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Aging in Place

Definition: Aging in Place is the idea that an elderly person will be able to live in the residence of his or her choice for as long as possible. To age in place a person must be able to:

  1. Have needs met.
  2. Maintain quality of life

For most elderly people, the residences of choice are their own homes. If a person wishes to continue to live independently at home, he or she must plan ahead for the changes that may be needed to allow that person to continue to live at home.

The following chart reviews some of the physical and cognitive changes that may occur as people age and the adaptations that can be provided to allow people to continue to live at home:

Physical Change Adaptations Photo/Video
Decreased mobility, including the possible need to use a cane, walker or wheelchair. -Widen doorways to accommodate a walker or wheelchair.
-Add a ramp to one entryway of the home.
-Raise sunken living room or sunken den floors to make the floor of the home one level.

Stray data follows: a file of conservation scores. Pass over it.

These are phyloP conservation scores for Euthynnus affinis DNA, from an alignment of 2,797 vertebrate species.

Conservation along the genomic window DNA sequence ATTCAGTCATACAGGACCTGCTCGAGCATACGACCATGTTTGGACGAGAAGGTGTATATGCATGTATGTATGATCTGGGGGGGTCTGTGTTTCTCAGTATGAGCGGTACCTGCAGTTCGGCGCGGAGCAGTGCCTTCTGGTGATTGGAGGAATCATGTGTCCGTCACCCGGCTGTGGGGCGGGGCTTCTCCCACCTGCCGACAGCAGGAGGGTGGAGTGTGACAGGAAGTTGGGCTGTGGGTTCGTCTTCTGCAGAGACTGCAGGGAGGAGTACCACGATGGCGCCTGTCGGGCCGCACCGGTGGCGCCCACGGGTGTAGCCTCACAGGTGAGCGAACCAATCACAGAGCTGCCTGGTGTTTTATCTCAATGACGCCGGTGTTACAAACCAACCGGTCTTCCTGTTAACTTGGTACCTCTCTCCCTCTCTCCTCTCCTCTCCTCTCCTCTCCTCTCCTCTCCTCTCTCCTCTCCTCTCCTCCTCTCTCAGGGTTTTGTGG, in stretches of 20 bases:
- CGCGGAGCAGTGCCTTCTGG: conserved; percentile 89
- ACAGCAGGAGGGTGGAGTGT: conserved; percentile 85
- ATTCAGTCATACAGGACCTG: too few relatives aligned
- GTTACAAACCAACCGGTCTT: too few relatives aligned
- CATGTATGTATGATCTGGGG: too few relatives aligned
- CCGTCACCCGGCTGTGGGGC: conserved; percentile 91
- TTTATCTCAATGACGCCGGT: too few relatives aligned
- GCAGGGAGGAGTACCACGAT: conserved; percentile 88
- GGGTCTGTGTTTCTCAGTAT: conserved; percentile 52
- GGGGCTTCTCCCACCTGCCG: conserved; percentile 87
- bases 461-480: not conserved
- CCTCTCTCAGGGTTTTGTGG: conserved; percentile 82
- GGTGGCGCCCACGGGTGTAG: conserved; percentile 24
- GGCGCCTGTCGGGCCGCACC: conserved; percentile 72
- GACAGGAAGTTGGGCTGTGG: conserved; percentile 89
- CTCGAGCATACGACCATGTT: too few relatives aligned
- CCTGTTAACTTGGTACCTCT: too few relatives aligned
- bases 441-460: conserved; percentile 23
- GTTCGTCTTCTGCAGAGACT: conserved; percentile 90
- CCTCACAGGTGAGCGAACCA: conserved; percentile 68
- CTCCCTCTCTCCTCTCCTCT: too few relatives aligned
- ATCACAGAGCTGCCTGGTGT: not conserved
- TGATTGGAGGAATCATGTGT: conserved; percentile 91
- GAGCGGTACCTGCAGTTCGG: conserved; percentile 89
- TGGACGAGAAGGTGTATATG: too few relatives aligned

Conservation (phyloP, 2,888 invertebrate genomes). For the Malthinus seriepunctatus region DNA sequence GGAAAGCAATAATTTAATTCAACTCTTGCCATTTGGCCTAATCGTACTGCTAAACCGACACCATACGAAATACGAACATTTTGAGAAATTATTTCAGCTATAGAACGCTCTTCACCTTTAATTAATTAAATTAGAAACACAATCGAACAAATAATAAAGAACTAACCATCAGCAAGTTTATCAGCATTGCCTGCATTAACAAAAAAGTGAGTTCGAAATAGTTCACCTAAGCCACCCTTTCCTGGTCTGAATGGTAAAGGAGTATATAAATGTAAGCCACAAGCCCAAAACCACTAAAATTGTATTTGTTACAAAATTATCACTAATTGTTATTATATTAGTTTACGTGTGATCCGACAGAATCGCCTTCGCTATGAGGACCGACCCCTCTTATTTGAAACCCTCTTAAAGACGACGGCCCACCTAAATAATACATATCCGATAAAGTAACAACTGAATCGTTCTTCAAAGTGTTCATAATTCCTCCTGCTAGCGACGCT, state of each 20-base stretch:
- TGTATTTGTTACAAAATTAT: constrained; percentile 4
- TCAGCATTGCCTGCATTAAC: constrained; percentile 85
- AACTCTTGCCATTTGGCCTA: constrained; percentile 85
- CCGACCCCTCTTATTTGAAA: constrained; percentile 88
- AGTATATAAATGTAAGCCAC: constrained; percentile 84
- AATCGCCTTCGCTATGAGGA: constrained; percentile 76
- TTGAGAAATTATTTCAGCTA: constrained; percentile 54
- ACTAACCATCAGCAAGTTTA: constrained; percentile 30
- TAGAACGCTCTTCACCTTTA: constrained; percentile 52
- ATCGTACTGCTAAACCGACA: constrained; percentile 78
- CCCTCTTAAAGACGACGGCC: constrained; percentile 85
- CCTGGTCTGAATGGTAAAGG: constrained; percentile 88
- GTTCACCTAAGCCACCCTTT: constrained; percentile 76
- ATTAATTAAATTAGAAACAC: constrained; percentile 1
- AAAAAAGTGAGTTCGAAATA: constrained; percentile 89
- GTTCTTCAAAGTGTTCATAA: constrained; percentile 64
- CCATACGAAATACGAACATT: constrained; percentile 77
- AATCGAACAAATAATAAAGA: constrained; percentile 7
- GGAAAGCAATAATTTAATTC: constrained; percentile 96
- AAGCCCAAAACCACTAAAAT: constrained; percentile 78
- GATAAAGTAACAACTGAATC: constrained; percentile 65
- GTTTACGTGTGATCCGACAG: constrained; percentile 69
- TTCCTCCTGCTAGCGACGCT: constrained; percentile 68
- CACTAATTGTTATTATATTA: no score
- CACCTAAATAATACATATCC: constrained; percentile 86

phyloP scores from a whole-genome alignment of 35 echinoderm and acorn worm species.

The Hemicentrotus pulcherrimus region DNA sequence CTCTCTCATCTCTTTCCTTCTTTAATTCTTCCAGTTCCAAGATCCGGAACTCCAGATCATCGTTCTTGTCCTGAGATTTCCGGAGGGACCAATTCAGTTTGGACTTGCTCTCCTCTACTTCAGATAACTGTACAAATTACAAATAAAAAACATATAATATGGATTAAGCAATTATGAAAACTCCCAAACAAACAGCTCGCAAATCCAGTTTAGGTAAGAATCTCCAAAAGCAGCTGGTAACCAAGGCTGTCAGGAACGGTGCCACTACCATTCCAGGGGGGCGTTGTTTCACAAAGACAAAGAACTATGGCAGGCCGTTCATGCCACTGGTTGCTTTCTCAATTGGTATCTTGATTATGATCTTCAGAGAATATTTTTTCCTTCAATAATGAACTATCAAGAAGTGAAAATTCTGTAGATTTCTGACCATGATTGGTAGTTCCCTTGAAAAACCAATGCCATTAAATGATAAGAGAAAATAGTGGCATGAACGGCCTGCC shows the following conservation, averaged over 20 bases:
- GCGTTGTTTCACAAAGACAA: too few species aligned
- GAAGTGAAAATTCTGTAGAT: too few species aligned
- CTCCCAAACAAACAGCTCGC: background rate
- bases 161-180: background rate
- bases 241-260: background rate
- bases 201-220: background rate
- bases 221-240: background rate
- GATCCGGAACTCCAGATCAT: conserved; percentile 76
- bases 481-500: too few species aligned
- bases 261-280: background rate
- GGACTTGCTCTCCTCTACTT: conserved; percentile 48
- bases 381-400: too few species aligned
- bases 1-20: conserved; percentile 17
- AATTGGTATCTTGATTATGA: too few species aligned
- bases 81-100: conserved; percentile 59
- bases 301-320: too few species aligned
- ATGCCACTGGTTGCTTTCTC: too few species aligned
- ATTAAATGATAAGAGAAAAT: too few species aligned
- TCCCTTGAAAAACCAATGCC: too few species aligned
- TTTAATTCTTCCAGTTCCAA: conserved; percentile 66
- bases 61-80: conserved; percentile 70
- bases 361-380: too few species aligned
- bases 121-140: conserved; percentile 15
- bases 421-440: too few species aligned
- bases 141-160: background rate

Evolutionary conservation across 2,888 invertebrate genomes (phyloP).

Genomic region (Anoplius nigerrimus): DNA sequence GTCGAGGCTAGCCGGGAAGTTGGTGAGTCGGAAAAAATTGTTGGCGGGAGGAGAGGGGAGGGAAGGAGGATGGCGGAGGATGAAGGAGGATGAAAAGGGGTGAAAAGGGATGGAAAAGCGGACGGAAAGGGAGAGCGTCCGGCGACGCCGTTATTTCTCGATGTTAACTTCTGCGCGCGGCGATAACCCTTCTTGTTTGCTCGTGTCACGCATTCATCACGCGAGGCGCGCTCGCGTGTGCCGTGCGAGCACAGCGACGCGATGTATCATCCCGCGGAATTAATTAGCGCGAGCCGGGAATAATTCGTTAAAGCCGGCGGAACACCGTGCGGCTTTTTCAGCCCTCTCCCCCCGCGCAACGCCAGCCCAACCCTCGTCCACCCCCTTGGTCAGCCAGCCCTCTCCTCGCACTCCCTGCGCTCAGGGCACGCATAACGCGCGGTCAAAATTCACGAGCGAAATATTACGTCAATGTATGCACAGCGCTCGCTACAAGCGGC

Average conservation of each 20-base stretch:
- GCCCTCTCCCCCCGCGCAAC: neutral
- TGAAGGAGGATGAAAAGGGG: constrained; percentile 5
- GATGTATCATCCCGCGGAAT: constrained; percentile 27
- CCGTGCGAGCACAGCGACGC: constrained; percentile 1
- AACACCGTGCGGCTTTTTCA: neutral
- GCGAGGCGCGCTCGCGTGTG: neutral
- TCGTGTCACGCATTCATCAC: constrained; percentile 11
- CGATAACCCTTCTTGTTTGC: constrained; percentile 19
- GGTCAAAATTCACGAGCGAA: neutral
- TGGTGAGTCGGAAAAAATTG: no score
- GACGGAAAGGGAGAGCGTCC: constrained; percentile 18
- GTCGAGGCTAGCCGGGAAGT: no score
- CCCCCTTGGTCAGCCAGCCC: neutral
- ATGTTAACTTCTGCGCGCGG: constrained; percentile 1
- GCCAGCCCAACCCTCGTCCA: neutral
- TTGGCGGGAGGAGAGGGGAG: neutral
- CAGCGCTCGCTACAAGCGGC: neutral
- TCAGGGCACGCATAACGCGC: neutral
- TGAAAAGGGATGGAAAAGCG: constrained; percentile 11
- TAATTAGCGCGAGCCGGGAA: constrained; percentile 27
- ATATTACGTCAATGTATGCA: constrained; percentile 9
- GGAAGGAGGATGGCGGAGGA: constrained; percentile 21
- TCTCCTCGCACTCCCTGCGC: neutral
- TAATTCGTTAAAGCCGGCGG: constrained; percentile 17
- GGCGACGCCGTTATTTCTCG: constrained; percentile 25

-Install chair lifts for second story or basement stairs.
-Remove throw rugs.
-Remove unnecessary furniture and clutter.
-Provide chairs with firm support and/or place chairs on risers.
-Install a raised toilet seat or a tall toilet.
-Install a hand held shower and provide a shower stool or bath bench.
-Install grab bars in the bathroom, near the bed, and near the entry ways.

Reduced vision, including visual impairments due to cataracts, glaucoma, macular degeneration, or diabetic retinopathy. -Increase lighting by installing brighter LED light bulbs, additional light fixtures, or additional lamps.
-Increase contrast on floors, walkways and steps.
  -contrast dark rugs or mats on light floors, light rugs or mats on dark floors.
  -place contrasting tape on the edges of steps.